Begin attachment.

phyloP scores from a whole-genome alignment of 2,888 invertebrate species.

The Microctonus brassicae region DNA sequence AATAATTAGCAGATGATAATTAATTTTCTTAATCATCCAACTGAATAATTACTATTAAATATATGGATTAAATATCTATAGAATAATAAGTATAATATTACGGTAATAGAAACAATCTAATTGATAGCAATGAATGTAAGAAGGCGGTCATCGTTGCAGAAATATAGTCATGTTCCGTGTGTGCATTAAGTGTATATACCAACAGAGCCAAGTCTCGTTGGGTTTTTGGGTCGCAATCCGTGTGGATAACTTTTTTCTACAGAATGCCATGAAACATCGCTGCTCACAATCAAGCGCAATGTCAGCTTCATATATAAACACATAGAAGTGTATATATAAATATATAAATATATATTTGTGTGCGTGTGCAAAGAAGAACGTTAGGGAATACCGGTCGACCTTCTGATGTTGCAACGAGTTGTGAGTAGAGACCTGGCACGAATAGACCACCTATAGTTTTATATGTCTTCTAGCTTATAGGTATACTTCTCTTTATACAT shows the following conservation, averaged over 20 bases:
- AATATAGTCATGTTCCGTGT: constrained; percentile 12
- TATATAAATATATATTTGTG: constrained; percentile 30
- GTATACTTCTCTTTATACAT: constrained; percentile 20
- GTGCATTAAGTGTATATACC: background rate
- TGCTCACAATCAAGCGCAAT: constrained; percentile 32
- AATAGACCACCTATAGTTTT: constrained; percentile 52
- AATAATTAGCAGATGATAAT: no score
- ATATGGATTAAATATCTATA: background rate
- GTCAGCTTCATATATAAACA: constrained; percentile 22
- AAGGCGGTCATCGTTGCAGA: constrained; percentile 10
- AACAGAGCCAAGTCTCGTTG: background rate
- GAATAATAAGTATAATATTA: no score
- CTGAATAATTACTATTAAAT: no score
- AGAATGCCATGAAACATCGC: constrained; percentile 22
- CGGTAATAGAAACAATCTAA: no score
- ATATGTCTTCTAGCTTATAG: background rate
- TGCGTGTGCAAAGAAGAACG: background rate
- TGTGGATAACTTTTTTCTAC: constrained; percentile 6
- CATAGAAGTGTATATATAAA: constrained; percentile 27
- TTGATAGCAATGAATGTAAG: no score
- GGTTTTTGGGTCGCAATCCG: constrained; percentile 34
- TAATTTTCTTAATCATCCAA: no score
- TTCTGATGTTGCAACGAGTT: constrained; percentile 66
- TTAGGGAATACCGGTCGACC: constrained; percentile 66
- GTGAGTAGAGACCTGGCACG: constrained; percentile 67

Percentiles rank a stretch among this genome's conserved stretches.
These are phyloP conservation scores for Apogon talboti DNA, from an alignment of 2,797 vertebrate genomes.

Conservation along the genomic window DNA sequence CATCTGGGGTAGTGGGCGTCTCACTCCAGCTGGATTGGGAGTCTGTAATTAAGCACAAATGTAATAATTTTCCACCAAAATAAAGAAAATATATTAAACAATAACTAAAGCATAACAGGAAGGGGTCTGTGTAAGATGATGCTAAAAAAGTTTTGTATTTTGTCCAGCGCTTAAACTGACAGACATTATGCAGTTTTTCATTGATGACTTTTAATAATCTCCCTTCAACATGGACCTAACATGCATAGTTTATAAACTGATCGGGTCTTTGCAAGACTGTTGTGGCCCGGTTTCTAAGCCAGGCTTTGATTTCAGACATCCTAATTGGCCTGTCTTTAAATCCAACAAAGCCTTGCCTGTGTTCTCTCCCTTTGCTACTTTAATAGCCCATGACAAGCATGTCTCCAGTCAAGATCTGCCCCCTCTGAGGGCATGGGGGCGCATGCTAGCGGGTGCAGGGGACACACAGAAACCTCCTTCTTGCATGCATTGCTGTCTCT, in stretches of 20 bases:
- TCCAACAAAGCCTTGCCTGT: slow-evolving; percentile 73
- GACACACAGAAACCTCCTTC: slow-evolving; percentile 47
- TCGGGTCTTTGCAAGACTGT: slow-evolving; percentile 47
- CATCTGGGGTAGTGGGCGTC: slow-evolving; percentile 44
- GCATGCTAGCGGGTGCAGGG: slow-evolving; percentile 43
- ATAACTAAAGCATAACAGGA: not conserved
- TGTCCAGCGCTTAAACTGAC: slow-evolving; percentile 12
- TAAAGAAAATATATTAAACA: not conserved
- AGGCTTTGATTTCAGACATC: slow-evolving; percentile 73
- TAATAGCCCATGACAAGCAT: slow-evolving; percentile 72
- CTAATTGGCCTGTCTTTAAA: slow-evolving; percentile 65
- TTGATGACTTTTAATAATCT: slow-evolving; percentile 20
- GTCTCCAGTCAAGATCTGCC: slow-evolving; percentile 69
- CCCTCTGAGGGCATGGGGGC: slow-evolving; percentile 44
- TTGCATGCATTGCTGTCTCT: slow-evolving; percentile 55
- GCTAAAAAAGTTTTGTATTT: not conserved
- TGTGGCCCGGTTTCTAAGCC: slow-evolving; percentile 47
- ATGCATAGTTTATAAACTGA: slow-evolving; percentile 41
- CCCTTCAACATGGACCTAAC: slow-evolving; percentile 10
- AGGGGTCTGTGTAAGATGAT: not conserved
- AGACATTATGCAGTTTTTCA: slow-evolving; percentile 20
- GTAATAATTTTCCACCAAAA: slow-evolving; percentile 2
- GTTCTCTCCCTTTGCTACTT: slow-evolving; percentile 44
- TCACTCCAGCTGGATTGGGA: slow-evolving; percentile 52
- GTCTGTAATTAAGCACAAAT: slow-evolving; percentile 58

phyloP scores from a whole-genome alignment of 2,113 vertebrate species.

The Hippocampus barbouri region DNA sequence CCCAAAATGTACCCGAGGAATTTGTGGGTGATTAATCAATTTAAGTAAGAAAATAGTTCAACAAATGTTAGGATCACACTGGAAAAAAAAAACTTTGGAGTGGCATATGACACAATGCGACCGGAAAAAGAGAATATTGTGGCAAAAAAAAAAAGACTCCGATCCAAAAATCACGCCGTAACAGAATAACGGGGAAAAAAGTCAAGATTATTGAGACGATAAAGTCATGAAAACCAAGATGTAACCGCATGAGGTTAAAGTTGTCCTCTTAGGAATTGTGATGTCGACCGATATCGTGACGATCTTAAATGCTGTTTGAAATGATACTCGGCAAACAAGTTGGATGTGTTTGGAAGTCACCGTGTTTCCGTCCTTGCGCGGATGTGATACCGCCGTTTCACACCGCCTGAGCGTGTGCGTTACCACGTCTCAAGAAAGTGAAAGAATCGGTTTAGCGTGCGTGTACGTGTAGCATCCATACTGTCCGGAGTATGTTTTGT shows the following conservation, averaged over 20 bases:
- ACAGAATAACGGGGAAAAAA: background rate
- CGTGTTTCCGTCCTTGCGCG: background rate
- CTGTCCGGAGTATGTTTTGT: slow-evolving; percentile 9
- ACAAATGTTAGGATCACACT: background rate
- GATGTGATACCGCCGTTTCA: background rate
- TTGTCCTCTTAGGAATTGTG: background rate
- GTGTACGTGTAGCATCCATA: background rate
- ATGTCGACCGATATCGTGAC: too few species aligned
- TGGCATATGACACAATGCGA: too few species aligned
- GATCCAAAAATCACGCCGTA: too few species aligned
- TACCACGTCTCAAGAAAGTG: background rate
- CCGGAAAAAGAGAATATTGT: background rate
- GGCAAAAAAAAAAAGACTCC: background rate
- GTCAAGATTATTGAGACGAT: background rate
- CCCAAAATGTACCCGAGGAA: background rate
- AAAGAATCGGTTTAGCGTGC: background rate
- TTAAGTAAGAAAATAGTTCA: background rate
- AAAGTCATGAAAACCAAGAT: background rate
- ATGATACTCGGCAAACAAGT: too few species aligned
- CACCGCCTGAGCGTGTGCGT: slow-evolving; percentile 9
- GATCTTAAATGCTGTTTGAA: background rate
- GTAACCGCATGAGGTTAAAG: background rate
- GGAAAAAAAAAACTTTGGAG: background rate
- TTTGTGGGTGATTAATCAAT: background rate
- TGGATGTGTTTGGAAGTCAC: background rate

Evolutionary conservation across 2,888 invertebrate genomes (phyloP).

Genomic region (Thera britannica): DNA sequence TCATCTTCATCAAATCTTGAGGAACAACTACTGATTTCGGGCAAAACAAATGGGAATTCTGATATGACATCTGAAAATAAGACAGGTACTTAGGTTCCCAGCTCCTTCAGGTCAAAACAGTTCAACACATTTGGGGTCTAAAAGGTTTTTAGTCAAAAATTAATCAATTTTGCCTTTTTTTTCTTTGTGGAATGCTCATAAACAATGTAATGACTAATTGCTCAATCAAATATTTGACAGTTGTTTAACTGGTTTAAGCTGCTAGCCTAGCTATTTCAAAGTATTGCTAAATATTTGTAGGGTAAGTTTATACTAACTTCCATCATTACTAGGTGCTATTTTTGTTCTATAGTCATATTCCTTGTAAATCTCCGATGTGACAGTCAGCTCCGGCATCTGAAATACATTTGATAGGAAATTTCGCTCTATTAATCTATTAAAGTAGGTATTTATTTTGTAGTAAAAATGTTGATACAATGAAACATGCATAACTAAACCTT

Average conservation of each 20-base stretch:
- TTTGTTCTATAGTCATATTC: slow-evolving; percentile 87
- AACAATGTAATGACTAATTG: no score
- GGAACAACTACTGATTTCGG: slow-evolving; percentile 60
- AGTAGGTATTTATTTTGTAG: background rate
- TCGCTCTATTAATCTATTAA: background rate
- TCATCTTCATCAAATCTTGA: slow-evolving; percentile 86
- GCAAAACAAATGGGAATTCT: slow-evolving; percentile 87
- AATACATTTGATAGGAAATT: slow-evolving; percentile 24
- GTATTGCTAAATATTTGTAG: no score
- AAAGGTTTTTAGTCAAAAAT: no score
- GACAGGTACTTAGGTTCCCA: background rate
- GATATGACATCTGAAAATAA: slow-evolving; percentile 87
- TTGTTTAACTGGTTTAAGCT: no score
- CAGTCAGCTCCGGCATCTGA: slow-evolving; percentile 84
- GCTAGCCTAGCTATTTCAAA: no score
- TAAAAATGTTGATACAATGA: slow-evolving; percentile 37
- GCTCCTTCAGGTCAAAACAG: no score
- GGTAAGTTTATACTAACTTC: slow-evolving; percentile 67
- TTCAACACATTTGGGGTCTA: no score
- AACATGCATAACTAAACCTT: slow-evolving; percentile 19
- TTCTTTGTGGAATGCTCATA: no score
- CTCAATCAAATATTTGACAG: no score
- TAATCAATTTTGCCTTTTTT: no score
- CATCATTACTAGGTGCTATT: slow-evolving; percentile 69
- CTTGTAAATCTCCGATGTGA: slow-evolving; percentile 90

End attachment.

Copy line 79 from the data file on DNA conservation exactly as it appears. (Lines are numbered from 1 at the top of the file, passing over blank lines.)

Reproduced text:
- GTAACCGCATGAGGTTAAAG: background rate